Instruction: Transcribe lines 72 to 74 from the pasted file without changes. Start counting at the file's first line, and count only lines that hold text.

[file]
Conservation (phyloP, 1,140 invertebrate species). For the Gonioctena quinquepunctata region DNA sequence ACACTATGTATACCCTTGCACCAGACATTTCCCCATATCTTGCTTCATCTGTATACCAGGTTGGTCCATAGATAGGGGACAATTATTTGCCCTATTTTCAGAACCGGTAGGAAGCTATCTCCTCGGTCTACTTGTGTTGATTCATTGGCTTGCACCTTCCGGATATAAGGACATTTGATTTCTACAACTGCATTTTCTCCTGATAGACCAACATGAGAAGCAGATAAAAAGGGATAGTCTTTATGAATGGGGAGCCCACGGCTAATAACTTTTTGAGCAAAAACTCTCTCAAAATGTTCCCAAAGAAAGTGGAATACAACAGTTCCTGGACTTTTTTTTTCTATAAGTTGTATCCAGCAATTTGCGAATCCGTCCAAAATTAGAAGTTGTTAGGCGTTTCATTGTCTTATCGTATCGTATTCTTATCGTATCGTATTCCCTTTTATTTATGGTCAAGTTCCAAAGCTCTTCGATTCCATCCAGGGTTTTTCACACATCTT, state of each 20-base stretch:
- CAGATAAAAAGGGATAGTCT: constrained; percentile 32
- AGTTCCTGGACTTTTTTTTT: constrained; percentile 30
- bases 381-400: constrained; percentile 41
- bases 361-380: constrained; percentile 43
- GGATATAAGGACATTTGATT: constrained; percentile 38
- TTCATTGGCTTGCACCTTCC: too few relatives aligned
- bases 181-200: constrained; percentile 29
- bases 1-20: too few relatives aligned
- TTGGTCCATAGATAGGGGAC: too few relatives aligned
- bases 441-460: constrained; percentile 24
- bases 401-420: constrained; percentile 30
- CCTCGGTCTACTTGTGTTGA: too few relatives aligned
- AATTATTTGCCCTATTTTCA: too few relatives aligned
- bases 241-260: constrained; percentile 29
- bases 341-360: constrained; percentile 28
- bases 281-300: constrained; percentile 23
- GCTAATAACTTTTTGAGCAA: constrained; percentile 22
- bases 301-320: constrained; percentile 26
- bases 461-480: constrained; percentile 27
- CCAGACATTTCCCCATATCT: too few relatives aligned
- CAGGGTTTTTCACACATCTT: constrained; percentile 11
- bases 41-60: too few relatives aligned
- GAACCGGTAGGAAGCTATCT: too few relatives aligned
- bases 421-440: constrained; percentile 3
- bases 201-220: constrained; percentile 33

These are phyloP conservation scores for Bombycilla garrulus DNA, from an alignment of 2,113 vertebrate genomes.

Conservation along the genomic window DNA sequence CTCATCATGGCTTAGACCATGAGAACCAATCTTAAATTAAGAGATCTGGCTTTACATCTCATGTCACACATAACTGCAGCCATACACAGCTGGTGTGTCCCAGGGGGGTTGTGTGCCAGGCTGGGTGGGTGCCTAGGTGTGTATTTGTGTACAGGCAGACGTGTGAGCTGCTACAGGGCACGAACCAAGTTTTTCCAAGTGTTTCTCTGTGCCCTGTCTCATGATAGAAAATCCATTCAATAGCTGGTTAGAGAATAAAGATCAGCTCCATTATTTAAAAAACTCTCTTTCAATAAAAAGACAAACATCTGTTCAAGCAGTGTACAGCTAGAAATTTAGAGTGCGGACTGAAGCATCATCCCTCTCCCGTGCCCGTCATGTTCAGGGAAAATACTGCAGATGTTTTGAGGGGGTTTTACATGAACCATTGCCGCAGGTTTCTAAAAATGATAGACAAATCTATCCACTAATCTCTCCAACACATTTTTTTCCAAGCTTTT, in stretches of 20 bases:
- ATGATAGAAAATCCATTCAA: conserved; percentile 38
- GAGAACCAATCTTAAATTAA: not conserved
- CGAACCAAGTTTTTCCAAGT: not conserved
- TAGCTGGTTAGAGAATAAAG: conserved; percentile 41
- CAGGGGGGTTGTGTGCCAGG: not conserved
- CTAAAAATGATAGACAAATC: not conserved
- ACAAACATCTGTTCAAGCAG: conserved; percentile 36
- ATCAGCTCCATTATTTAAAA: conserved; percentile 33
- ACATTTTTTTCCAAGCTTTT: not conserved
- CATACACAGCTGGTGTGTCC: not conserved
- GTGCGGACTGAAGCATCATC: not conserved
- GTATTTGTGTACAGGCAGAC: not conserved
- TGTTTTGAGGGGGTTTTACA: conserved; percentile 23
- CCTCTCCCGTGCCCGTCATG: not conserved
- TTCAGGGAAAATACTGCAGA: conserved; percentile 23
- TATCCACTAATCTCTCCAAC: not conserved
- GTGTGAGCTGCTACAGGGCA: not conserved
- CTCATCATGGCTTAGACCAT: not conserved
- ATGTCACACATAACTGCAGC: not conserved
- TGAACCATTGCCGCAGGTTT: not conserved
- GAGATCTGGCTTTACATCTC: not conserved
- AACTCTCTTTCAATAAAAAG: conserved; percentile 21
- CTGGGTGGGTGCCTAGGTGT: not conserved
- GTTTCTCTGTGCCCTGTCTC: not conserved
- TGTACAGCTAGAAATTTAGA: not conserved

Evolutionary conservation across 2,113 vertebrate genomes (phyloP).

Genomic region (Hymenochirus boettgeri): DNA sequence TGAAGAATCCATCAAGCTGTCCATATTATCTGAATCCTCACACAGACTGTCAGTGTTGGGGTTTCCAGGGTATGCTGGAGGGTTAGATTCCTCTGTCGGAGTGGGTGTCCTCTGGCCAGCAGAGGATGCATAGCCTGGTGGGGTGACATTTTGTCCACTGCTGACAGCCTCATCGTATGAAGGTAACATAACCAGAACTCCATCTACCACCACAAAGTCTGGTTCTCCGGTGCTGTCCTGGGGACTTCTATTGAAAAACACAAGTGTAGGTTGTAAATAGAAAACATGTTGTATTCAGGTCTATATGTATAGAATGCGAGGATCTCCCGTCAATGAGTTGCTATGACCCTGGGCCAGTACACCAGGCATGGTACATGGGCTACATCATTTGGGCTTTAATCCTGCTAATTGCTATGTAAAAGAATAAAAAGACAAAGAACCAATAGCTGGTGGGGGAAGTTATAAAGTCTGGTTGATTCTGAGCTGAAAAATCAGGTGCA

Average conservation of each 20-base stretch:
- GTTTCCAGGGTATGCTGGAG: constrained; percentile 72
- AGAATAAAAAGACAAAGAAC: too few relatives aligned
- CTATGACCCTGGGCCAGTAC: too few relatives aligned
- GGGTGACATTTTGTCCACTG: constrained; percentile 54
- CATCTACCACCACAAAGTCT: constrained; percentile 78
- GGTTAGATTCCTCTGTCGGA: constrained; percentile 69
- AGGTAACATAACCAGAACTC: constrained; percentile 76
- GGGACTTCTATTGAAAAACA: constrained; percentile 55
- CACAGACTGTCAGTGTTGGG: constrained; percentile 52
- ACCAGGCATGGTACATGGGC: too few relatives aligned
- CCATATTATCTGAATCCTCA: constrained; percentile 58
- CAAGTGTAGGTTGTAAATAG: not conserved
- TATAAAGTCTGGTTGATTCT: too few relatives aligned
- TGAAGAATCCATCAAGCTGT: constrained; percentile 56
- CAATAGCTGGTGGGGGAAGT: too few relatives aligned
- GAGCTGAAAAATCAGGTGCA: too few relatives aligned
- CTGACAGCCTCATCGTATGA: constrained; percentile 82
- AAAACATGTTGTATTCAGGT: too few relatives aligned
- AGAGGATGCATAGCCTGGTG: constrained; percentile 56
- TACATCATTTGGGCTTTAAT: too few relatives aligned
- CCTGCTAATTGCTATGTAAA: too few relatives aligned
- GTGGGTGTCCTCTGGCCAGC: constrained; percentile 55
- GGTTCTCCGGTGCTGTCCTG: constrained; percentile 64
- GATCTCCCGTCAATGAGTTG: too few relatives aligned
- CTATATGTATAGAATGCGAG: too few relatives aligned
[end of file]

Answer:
- GAGCTGAAAAATCAGGTGCA: too few relatives aligned
- CTGACAGCCTCATCGTATGA: constrained; percentile 82
- AAAACATGTTGTATTCAGGT: too few relatives aligned